Apart from Canada and the US, I'd recommend the UK. The food labelling, for the most part, is very precise and comprehensive. The restaurants that I have been to in London are very allergy-aware. I went there last year with my son (who is allergic to nuts and peanuts) and we had positive experiences everywhere we went.


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PostPosted: Mon Aug 15, 2005 4:48 pm 
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Joined: Thu Mar 03, 2005 9:38 pm
Posts: 1643
Location: Toronto
Australia is another country that has good labelling.

However, this almost caused me a serious reaction. Because I know their labelling is good, when my husband found some Australian candy with no warning for my allergens he bought it. I checked the companies web-site and it seemed they labelled for *may contains*. Yet, I felt nervous with this candy.

I sent an e-mail to the company and was told *yes we label for peanuts, and all our products are in the same facility". I sent another e-mail explaining that I had two packages of candy that did not have a warning. Well, it turns out, a different company does the packaging for Canada - and no warning was put on.

So, be careful when trusting a company from a different country. <sigh>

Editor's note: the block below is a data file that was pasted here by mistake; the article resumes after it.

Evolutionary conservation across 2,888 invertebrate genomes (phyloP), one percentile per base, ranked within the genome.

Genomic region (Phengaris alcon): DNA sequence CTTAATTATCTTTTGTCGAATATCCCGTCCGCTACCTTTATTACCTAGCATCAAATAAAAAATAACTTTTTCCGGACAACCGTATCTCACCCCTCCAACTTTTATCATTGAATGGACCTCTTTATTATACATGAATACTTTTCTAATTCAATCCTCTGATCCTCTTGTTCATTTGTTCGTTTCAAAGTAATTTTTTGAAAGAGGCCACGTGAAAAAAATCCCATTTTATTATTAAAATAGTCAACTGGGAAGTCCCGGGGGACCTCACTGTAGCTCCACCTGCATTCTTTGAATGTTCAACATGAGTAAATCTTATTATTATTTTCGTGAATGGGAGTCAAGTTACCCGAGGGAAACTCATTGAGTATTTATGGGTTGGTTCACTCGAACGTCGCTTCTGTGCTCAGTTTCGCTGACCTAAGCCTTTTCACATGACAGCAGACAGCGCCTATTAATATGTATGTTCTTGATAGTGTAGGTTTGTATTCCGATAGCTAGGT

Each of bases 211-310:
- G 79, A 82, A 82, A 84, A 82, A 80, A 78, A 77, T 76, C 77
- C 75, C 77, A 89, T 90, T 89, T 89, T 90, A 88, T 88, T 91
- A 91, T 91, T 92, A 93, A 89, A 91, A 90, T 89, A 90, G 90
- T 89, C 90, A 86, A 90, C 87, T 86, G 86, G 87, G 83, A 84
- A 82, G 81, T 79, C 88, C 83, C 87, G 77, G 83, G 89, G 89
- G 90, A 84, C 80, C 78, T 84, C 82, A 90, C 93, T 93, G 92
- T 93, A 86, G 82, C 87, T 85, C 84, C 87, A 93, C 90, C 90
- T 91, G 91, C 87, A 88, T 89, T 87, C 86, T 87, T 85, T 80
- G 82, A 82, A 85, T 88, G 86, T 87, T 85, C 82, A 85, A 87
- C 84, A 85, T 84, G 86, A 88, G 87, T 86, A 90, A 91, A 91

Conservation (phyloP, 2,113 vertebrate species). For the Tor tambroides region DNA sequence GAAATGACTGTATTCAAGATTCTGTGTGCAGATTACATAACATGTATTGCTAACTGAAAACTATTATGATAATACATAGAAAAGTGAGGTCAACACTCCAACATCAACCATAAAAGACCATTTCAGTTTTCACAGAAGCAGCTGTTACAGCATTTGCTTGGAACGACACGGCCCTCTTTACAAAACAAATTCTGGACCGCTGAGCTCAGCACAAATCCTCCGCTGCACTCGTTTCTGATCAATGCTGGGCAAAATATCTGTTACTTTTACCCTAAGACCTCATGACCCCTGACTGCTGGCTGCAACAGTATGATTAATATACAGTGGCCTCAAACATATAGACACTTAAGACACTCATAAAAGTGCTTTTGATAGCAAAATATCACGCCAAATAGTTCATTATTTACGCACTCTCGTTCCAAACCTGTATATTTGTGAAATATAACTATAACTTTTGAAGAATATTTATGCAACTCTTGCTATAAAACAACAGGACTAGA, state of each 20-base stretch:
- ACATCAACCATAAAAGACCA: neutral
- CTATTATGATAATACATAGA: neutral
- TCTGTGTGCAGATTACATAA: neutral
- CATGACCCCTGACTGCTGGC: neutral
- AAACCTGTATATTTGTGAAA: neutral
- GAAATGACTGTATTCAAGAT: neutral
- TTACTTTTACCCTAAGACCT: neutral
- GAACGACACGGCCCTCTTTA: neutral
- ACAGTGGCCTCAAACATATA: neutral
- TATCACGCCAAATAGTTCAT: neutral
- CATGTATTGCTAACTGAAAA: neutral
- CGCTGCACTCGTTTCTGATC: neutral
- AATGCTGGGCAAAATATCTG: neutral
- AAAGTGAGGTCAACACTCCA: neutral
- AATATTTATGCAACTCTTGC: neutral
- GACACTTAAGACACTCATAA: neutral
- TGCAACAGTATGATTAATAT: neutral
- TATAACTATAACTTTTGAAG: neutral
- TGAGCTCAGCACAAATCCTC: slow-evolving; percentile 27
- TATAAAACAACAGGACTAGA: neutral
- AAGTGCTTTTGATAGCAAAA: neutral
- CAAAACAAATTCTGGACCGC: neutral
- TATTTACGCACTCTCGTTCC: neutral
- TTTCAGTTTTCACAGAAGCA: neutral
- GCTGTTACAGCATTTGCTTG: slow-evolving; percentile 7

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PostPosted: Mon Aug 15, 2005 11:32 pm 
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Joined: Fri Apr 15, 2005 10:29 pm
Posts: 76
Location: Markham, Ontario
I'd have to say I've found the Toronto area to be pretty allergy-friendly. Smoke-free bars and restaurants, lots of organic-friendly shops and restaurants. I eat out with my daughter quite a bit because I've found a good selection of allergy-friendly restaurants. I've found most of the elementary schools in my area are nut-free and my daughter's Montessori school is completely nut-free/peanut free as well. I've heard other people complain about long waits for allergist/specialist referrals, and after having a bad experience with one allergist, I was able to get a referral and an appointment with a new allergist right away (they were able to see me the same week I called for an appointment, whereas I've heard some people complain of booking appointments 3 months in advance).

It also seems to me that people around here are just more aware of severe allergies in general, and that might be because it's a big city with a big population and therefore more people are likely to have allergies or know someone with allergies.


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PostPosted: Tue Aug 16, 2005 8:44 pm 
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Joined: Tue Mar 22, 2005 6:53 pm
Posts: 1454
Location: Canada
I wonder if all the allergy-aware schools make a difference in the level of allergy-awareness in the city in general. I've found that people with children in peanut-free schools really understand about allergies.


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PostPosted: Thu Jan 05, 2006 10:46 pm 
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Joined: Wed Apr 27, 2005 11:20 am
Posts: 122
Is Halifax pretty friendly to allergies? I lived there for a year or so as a non-allergic individual and just wanted some input as I plan a visit this summer.

Oh I will miss eating at Satisfaction Feast! Yum Yum...
:D